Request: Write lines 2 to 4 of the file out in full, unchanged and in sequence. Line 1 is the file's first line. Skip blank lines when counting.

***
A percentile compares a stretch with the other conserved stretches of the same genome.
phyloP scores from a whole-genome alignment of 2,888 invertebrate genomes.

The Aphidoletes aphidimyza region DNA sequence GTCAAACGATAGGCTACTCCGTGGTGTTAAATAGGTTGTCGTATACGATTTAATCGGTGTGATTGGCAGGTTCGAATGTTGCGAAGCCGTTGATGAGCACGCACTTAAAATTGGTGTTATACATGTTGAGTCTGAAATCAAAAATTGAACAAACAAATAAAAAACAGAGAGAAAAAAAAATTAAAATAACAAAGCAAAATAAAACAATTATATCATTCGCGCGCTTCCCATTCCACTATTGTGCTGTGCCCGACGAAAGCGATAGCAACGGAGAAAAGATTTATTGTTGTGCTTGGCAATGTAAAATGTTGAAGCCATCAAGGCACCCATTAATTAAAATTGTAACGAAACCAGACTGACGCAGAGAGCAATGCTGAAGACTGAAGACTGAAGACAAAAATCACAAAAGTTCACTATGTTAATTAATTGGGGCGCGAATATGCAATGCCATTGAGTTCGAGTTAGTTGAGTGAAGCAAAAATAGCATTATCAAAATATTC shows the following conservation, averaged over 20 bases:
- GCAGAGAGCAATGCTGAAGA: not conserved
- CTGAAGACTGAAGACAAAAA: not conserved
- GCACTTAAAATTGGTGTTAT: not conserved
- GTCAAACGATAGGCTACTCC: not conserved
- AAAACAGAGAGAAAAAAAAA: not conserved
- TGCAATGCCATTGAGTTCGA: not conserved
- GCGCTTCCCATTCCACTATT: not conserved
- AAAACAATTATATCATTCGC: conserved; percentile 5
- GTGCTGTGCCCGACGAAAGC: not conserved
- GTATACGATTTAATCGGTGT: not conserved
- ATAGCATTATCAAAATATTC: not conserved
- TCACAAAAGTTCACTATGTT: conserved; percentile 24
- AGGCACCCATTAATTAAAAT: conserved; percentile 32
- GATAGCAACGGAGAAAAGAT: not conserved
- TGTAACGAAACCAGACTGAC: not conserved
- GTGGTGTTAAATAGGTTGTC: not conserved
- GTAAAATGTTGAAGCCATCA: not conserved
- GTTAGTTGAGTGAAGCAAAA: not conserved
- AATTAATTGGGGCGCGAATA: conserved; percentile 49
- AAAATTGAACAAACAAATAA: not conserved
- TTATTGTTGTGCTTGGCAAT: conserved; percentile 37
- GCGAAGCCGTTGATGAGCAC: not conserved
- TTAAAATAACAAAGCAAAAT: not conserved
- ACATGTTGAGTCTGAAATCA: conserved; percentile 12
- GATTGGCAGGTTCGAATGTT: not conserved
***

phyloP scores from a whole-genome alignment of 2,888 invertebrate genomes.

The Aphidoletes aphidimyza region DNA sequence GTCAAACGATAGGCTACTCCGTGGTGTTAAATAGGTTGTCGTATACGATTTAATCGGTGTGATTGGCAGGTTCGAATGTTGCGAAGCCGTTGATGAGCACGCACTTAAAATTGGTGTTATACATGTTGAGTCTGAAATCAAAAATTGAACAAACAAATAAAAAACAGAGAGAAAAAAAAATTAAAATAACAAAGCAAAATAAAACAATTATATCATTCGCGCGCTTCCCATTCCACTATTGTGCTGTGCCCGACGAAAGCGATAGCAACGGAGAAAAGATTTATTGTTGTGCTTGGCAATGTAAAATGTTGAAGCCATCAAGGCACCCATTAATTAAAATTGTAACGAAACCAGACTGACGCAGAGAGCAATGCTGAAGACTGAAGACTGAAGACAAAAATCACAAAAGTTCACTATGTTAATTAATTGGGGCGCGAATATGCAATGCCATTGAGTTCGAGTTAGTTGAGTGAAGCAAAAATAGCATTATCAAAATATTC shows the following conservation, averaged over 20 bases:
- GCAGAGAGCAATGCTGAAGA: not conserved